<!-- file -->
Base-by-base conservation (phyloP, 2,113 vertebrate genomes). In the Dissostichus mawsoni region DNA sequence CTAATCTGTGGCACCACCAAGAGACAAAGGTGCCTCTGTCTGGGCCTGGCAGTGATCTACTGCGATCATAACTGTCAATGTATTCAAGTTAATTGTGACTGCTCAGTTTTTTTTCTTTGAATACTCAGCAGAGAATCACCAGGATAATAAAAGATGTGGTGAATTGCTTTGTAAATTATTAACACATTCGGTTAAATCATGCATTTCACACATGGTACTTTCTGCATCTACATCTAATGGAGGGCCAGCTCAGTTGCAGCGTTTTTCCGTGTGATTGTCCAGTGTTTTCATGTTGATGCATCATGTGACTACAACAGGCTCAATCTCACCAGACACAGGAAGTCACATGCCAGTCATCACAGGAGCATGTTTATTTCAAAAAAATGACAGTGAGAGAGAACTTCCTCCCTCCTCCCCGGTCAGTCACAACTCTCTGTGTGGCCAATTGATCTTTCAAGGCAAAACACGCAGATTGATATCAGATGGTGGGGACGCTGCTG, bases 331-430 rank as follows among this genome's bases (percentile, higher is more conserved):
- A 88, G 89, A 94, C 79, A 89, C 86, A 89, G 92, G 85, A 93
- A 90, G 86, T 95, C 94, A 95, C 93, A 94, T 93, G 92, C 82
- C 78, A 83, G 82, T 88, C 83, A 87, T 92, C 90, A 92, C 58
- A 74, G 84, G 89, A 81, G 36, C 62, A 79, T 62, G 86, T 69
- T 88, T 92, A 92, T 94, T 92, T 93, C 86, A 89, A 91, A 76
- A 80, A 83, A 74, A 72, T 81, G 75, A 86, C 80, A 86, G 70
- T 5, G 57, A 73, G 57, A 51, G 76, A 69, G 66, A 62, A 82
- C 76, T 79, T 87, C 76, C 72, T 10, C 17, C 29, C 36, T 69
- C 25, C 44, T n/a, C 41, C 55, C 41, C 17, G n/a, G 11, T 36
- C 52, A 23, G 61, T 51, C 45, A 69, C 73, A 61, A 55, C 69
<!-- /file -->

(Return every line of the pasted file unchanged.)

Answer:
Base-by-base conservation (phyloP, 2,113 vertebrate genomes). In the Dissostichus mawsoni region DNA sequence CTAATCTGTGGCACCACCAAGAGACAAAGGTGCCTCTGTCTGGGCCTGGCAGTGATCTACTGCGATCATAACTGTCAATGTATTCAAGTTAATTGTGACTGCTCAGTTTTTTTTCTTTGAATACTCAGCAGAGAATCACCAGGATAATAAAAGATGTGGTGAATTGCTTTGTAAATTATTAACACATTCGGTTAAATCATGCATTTCACACATGGTACTTTCTGCATCTACATCTAATGGAGGGCCAGCTCAGTTGCAGCGTTTTTCCGTGTGATTGTCCAGTGTTTTCATGTTGATGCATCATGTGACTACAACAGGCTCAATCTCACCAGACACAGGAAGTCACATGCCAGTCATCACAGGAGCATGTTTATTTCAAAAAAATGACAGTGAGAGAGAACTTCCTCCCTCCTCCCCGGTCAGTCACAACTCTCTGTGTGGCCAATTGATCTTTCAAGGCAAAACACGCAGATTGATATCAGATGGTGGGGACGCTGCTG, bases 331-430 rank as follows among this genome's bases (percentile, higher is more conserved):
- A 88, G 89, A 94, C 79, A 89, C 86, A 89, G 92, G 85, A 93
- A 90, G 86, T 95, C 94, A 95, C 93, A 94, T 93, G 92, C 82
- C 78, A 83, G 82, T 88, C 83, A 87, T 92, C 90, A 92, C 58
- A 74, G 84, G 89, A 81, G 36, C 62, A 79, T 62, G 86, T 69
- T 88, T 92, A 92, T 94, T 92, T 93, C 86, A 89, A 91, A 76
- A 80, A 83, A 74, A 72, T 81, G 75, A 86, C 80, A 86, G 70
- T 5, G 57, A 73, G 57, A 51, G 76, A 69, G 66, A 62, A 82
- C 76, T 79, T 87, C 76, C 72, T 10, C 17, C 29, C 36, T 69
- C 25, C 44, T n/a, C 41, C 55, C 41, C 17, G n/a, G 11, T 36
- C 52, A 23, G 61, T 51, C 45, A 69, C 73, A 61, A 55, C 69